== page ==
Tran is a 21-year-old college senior who, if everything goes as planned, will be preparing for his first year of medical school this time next year. Tran also loves blowing things up — or as he puts it, “playing with fireworks in unconventional ways” — particularly as a means of content creation for his TikTok and Instagram accounts.
“The giant mortar fireworks just don’t translate on a screen in a way that appeals to a wider audience,” he tells me. “But Roman candles are cheap and showy without being too dangerous, which makes them the perfect firework for goofy antics.”
These goofy antics include misbegotten pyrotechnic feats such as using Roman candles as chopsticks. “I thought it would be hilarious to watch and get people’s adrenaline racing,” he explains. “But it blew up the cup, and noodles went everywhere, ceiling included. After I stopped screaming, I could hear the fire alarms going off, so I had to scramble to get those off and clear up the smoke.”
The test run didn’t go much better: He accidentally set his lawn on fire. “I told my mom I was cooking, that the food had caught on fire, and when I brought it outside, it caught the grass on fire, too. She couldn’t be upset if it was a cooking accident, right?” he argues.
There is, however, one Roman candle trick/video that never fails him: the wizard duel. “I love chasing my friends around and dueling with them like we’re in Harry Potter,” he tells me.
According to Joel Robinson, product manager for the pyrotechnics company COBRA Firing Systems and purveyor of a popular fireworks-centric YouTube channel, Roman candles were popular long before the advent of social media. “Even Baby Boomers likely have memories of using Roman candles throughout the years, especially after living through the cherry bomb/M-80 ban that only left Roman candles and a few other things to use every year,” he tells me.
That said, there’s no doubt that they’ve been signal-boosted by YouTube in particular. “Videos of people getting hurt have consistently done well on the internet,” he says. “So the YouTubers try to draw in viewers with the ‘danger’ aspect of Roman candles. And that reaches back to shows like Jackass.”
The danger has built over time, too. For example, this summer, Robinson says the latest viral danger craze with Roman candles isn’t wizard duels, but making “machine guns” out of several Roman candles taped together. “I’ve seen several very large YouTubers use those types of videos to celebrate their subscriber milestones,” Robinson tells me.
Obviously, using Roman candles for wizard duels, machine guns and chopsticks — essentially, anything outside of their intended use — is very perilous, and the reason “most of the pyros who do fireworks for a living try to stay away from [doing them],” Robinson says. “The biggest safety issue is burns and your eyes, which are the two most common injuries with fireworks every year. Normally, things like bottle rockets are the main contributing factor, but Roman candles are a close second. Starting fires is also a concern, but the good news is, both injuries and fires compared to usage have dropped a lot over the years.”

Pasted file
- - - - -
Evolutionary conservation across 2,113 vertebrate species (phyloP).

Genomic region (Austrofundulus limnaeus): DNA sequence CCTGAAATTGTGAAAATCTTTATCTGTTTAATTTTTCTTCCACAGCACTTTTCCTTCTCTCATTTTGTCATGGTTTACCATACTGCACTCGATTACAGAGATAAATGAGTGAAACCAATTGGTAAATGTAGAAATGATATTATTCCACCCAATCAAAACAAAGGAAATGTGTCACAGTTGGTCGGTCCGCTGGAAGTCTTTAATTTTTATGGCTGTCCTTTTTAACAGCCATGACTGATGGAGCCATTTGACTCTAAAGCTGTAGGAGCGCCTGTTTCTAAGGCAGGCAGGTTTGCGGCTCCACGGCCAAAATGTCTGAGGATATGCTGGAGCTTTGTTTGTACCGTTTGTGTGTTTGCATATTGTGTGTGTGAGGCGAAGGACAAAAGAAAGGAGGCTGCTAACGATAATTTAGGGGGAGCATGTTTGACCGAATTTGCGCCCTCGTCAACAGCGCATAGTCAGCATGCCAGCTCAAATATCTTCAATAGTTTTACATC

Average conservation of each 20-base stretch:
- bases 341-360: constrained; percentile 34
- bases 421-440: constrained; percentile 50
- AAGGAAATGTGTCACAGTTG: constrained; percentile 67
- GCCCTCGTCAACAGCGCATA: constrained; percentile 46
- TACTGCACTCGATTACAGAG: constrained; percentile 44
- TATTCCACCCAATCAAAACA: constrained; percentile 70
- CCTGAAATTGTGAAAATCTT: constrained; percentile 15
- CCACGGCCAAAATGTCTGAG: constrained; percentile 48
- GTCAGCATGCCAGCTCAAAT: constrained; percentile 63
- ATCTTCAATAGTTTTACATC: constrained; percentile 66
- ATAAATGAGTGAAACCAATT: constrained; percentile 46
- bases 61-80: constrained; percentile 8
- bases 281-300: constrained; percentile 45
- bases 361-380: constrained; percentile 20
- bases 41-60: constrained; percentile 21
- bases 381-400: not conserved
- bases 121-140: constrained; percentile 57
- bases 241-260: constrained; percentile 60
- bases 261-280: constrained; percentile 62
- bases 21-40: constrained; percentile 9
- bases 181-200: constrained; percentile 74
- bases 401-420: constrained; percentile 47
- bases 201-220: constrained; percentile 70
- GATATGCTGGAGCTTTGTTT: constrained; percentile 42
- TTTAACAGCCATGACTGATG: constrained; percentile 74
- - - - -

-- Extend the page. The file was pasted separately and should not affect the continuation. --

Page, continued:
Which side of the equation Tran will fall is TBD, but he’s definitely still chasing the viral high from his first Roman candle video. “It was the most viewed on my TikTok at the time, and I think it would’ve gotten more if I didn’t include the section trying to raise awareness for the Australian Bush Fires,” he says.
And despite the fact that TikTok has taken down his subsequent attempts at Roman-candle-fueled fame — “because they ‘violated guidelines,’ which I’m assuming refers to the dangerous aspect” — he remains unfazed. “I bought a few of these giant 192-shot Roman-candle-style fireworks,” Tran tells me. “I want to mount them to a piece of wood, wear them like a jet pack and light them while I’m on a skateboard. I also saw this Mario Kart idea where you and your friends wear three balloons and shoot Roman candles at each other. The last one with unpopped balloons wins.”
He believes that if he makes sure to now include a “do not try this at home” warning, it should prevent the videos from being taken down. And if it doesn’t, he’ll just keep blowing up shit until he finds something that can be preserved for posterity. “It’s my last year in college and my last chance to do stupid things before I have to grow up,” he says. “I’ll come up with something.”